In an unprecedented move, the Church of England has published a letter intended to guide the population in how to approach the upcoming general election.
Although the House of Bishops, which published the letter, insists it’s not a “shopping list of policies we would like to see”, it is pretty clear which policies the Church is against. And it reads more like a set of (rather sensible) instructions for our politicians than advice to voters.
Here’s what the Church tells us in the 56-page document, Who is my neighbour?:
We don’t support one party
In a not-so-turbulent caveat, the bishops are keen to point out that this letter is not party political: “If anyone claims that this letter is “really” saying “Vote for this party or that party”, they have misunderstood it.”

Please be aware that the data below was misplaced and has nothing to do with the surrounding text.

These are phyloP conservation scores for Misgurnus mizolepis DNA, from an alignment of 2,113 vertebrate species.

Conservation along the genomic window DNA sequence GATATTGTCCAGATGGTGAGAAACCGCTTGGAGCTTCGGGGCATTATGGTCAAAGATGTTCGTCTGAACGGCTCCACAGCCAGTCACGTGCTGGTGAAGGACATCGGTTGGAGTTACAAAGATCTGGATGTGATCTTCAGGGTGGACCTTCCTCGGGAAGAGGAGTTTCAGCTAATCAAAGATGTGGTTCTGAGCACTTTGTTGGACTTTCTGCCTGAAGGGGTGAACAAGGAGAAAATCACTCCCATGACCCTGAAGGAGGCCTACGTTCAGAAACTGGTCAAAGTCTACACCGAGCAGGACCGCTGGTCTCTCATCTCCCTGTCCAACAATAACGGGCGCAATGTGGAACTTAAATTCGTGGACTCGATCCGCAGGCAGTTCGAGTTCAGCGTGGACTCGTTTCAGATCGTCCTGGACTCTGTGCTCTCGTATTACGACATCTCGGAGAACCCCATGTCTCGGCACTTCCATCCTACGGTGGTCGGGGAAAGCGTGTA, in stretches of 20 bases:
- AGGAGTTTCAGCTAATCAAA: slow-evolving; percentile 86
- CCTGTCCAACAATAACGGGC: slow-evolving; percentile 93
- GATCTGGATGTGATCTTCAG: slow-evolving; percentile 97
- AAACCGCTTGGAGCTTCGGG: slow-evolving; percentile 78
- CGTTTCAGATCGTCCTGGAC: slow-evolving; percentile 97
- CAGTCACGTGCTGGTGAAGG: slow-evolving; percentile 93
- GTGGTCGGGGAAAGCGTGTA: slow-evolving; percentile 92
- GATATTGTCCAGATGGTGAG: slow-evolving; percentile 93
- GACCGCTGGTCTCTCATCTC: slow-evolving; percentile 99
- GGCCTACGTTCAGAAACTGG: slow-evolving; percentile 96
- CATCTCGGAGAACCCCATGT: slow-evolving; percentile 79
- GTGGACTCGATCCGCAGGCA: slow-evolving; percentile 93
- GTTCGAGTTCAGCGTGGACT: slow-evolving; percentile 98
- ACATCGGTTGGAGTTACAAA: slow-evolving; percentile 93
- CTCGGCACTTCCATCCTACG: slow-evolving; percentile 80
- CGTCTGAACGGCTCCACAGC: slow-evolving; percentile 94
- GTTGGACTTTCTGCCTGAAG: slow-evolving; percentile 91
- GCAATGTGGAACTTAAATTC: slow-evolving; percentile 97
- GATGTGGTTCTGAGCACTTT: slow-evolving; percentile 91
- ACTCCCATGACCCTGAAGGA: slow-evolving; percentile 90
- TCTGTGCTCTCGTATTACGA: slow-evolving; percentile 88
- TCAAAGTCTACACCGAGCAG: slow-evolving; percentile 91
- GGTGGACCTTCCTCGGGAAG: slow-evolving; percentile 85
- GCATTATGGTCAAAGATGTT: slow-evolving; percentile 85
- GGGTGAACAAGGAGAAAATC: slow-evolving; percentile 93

We do do God
A little dig at Alastair Campbell here, refuting those “people, including some in the positions of influence in the media, politics and elsewhere, [who] claim that religion and politics cannot mix.”
“Without a grasp of the power and meaning of religion, it is impossible to understand the dynamics of global politics today . . . The claim that religion and political life must be kept separate is, in any case, frequently disingenuous – most politicians and pundits are happy enough for the churches to speak on political issues so long as the church agrees with their particular line.”
Don’t vote Isis
A strangely indirect reference to religious extremism:
“It is a mistake to imagine that all manifestations of religion are essentially similar or always benign . . . The answer to ‘furious religion’ (that is, the religious impulse turned in on itself or used to justify oppression and conflict) is not to marginalise religion in general or see religious faith as some kind of problem.”
A message for hardsinning people (and politicians)
“To speak of human sin is not the same as apportioning blame and being judgemental. All are sinners; all fall short.”
This forgiveness even extends to politicians themselves: